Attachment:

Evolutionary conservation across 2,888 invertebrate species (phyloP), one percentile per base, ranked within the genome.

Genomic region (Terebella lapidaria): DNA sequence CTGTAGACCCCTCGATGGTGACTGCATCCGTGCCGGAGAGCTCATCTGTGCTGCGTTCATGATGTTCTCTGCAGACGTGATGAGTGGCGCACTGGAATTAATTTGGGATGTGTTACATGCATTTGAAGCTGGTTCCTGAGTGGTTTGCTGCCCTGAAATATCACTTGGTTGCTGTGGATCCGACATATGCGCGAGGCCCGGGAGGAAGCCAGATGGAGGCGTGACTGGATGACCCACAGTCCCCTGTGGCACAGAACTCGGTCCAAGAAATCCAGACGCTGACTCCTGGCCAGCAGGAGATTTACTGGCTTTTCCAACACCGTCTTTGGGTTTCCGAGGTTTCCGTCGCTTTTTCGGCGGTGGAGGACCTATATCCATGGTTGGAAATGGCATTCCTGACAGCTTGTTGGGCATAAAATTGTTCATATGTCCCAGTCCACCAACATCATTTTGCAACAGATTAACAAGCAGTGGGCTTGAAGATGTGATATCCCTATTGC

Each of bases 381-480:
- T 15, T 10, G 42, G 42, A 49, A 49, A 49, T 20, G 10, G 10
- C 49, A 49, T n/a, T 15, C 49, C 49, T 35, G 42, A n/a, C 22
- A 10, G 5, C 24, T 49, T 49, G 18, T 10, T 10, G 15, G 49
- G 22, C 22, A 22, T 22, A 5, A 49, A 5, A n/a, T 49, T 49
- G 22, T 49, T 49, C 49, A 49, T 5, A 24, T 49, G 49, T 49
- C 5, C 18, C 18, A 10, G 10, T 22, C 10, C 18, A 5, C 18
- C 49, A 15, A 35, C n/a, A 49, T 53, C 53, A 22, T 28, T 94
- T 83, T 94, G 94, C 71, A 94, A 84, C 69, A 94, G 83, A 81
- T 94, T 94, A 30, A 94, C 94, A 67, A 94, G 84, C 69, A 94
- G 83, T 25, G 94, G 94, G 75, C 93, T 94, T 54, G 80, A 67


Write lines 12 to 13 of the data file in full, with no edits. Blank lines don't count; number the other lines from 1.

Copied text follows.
- T 94, T 94, A 30, A 94, C 94, A 67, A 94, G 84, C 69, A 94
- G 83, T 25, G 94, G 94, G 75, C 93, T 94, T 54, G 80, A 67